Eight students just got back from a trip of a lifetime as they spent five days in Port-au-Prince, Haiti. "We had amazing visits to the Gran Rue, to the hills to meet and see the art of the Saint Soliel artists, as well as Croix des Bouquets," according to Jonathan Secor, MCLA's director of special programs.
"We also took modern dance classes with Jean Rene Delsoin and had jam sessions at the Bamboo Lounge put together by BeLO. There are some great things happening in Port-au-Prince!" Secor said.
Natalie Pozzetti '13 of Portland, Conn., called an opportunity to spend a day with artist Phillipe Dodard an "amazing experience."
Assistant professor of art Melanie Mowinski also accompanied the students on the cultural immersion.
"Getting an in-depth education on the Saint Soleil artists, going into their homes/studios and seeing how they live and work reminded me that when you have that creative urge, you figure out how to make art happen, no matter what your circumstance," Mowinski said.
"I knew almost nothing of the art in Haiti," Pozzetti said. "I was pleased to find a country rich with heritage, pride, and spirit. Everyone from the street artists to the professional, world-renowned artists created beautiful paintings, drawings and sculptures, reflecting their lives in Haiti."
The Haitian people welcomed the group with open arms.
"We did a press conference. We were actually on Caribbean CNN," said Secor. "We were on the U.S. Embassy's home page. There was great interest from the State Department, especially the Cultural Attaché, that Haiti is not portrayed just as a dysfunctional country in need. There also is a rich, rich culture with amazing food, and we all need to work on portraying Haiti in a different way."
"The most amazing thing about my Haiti trip was probably being able to witness the growth that is occurring in the country right now, and how the people are using their culture and their diverse art forms to show that growth and really push it further," said Rachael Nichols '14 of Sturbridge, Mass.
The Haitian people express themselves through their artwork, which they don't create only solely for money, Nichols added. "I feel that in the arts world recently, artists have lost touch with expressing themselves in their work so it was good to see lots of meaning and expression in Haiti."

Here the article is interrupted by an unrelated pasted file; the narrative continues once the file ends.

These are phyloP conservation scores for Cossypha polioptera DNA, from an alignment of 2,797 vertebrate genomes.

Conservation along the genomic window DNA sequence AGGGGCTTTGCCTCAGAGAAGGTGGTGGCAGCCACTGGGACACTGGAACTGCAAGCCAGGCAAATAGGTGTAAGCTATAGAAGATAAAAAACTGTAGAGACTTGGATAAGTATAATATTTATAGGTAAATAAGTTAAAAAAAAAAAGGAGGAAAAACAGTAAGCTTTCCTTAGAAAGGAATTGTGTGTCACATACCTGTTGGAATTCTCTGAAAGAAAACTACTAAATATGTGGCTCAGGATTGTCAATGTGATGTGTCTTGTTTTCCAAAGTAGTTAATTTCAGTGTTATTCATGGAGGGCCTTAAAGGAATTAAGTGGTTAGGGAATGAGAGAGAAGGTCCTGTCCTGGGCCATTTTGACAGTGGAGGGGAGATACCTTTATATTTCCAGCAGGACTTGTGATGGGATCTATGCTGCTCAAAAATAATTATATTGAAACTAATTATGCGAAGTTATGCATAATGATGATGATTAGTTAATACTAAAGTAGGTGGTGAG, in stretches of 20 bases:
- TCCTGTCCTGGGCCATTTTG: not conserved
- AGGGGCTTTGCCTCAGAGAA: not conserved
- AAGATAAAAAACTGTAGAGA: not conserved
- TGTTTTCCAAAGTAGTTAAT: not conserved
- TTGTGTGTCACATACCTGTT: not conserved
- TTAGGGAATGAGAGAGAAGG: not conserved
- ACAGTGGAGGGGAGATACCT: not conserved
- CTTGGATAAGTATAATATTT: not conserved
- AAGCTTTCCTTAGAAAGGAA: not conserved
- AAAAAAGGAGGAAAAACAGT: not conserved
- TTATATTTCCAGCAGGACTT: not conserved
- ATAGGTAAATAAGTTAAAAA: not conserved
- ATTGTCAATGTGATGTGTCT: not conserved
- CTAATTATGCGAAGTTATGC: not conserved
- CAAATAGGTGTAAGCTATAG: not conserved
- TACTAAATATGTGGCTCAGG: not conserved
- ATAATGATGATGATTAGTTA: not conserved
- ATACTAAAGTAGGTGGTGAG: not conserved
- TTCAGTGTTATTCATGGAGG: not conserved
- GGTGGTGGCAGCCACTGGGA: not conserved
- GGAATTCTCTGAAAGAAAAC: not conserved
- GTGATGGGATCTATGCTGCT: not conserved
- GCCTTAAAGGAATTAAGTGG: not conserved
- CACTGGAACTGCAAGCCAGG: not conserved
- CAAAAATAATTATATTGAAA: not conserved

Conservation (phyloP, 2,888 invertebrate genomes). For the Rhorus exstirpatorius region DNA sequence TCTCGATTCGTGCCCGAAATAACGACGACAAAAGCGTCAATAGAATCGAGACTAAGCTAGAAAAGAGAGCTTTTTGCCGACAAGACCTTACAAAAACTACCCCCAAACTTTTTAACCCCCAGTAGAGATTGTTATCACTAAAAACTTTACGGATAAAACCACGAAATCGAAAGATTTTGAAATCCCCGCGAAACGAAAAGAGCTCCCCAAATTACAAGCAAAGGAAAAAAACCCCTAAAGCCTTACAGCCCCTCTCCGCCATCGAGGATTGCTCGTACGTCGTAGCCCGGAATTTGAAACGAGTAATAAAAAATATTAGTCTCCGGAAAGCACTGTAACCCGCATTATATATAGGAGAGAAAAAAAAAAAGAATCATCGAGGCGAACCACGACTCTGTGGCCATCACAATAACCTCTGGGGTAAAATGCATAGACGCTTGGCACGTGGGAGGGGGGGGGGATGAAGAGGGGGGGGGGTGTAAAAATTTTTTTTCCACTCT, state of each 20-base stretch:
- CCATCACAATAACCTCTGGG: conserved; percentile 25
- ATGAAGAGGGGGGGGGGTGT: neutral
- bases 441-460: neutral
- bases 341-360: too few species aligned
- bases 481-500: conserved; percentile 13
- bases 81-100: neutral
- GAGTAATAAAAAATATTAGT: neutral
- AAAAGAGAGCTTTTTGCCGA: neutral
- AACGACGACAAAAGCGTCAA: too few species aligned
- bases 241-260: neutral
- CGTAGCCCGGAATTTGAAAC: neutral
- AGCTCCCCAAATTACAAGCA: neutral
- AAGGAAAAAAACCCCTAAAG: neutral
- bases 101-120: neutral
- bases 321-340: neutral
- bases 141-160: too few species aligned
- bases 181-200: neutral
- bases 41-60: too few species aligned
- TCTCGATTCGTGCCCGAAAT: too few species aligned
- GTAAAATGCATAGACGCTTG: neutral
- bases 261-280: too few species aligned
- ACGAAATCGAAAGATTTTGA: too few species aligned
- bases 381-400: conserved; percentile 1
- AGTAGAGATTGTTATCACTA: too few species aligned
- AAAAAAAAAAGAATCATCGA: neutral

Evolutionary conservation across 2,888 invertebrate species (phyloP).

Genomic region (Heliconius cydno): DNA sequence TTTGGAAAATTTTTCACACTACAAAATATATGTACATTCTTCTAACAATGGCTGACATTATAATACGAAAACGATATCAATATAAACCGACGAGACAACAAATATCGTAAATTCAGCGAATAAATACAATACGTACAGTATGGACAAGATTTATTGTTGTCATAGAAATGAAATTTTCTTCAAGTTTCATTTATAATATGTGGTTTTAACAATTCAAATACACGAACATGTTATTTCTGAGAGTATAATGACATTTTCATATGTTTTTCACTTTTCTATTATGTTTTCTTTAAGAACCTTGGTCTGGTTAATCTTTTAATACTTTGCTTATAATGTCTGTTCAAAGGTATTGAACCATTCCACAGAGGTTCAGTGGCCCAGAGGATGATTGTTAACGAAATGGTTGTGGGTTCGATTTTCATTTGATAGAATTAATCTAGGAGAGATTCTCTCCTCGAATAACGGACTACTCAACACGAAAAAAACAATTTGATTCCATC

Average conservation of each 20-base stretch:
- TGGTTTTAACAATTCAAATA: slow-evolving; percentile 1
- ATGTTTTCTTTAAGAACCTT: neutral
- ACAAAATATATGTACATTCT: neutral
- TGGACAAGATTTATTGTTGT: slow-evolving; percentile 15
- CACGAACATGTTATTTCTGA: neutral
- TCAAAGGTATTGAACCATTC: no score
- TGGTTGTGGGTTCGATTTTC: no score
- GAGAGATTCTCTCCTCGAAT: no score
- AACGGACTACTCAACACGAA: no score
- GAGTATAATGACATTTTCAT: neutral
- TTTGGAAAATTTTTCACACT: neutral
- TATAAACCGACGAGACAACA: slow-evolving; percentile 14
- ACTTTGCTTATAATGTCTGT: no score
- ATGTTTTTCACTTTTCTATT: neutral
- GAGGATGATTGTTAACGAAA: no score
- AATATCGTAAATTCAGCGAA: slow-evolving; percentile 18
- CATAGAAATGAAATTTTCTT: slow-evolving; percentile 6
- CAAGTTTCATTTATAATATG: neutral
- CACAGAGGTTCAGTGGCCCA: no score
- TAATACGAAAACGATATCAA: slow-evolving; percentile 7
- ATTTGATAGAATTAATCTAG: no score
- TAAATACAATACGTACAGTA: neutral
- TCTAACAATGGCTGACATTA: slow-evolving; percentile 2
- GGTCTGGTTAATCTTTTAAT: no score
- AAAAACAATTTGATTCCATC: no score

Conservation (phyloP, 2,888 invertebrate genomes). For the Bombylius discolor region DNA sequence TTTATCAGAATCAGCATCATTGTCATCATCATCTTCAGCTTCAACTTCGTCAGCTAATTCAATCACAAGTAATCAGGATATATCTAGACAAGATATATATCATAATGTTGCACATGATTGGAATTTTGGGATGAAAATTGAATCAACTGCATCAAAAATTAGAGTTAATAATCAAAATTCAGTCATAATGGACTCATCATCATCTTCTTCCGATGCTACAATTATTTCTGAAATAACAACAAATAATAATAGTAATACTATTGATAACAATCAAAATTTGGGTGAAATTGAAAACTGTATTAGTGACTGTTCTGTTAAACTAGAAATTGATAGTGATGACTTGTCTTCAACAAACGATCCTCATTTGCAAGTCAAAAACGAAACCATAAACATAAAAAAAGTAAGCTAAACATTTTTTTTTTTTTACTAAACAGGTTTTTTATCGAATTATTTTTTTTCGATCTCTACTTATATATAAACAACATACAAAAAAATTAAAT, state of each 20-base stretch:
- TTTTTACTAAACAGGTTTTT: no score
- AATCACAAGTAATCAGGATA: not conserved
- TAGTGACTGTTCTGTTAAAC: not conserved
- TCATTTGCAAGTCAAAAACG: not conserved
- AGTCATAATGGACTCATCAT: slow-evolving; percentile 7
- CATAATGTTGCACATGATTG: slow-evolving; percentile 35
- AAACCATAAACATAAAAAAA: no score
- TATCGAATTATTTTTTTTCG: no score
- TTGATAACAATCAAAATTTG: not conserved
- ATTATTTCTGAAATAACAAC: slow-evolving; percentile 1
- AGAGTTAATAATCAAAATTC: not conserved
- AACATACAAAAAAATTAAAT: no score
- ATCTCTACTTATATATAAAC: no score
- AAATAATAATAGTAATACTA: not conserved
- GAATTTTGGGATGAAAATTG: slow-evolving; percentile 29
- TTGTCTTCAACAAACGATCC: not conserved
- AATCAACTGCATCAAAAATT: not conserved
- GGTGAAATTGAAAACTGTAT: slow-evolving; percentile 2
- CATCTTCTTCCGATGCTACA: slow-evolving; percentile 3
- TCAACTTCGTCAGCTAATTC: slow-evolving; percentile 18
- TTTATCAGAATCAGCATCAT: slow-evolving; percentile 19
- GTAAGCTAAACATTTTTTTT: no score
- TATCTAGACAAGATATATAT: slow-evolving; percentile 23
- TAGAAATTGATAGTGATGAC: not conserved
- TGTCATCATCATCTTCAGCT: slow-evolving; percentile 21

According to Helena Kemper '15 of Manhattan, N.Y., Haiti's vision of art and culture has made much progress by its relevance to its past.
"The art that we both saw and purchased was made by people who have no formal art training," added Emily Minns '13, of Gardner, Mass. "They didn't go to art school, but created these amazing pieces out of sheer talent and creativity. That was, ultimately, mind blowing."
"As a result of this trip, I have learned that art is best when it comes with a history" said Lauren Feeney '15 of Duxbury, Mass. "I also learned that a country's culture cannot be taken away, no matter what devastation it goes through.
"From poverty in the Grand Rue, the wonders of Haitian music, to high class art featured at Phillipe's studio, I found the Haitian culture fascinating," Feeney continued. "The art is what Haitians thrive on to survive. They are trying to bring a new beginning to Haiti. The passion and hope that I saw in the faces of the Haitian artists will forever be imprinted in my mind."
The trip was made possible by a generous donation from the Alice Shaver Foundation, which has funded similar trips for MCLA students over the past seven years. Additional funding came from the United States State Department and the Cultural Attaché Office in Haiti.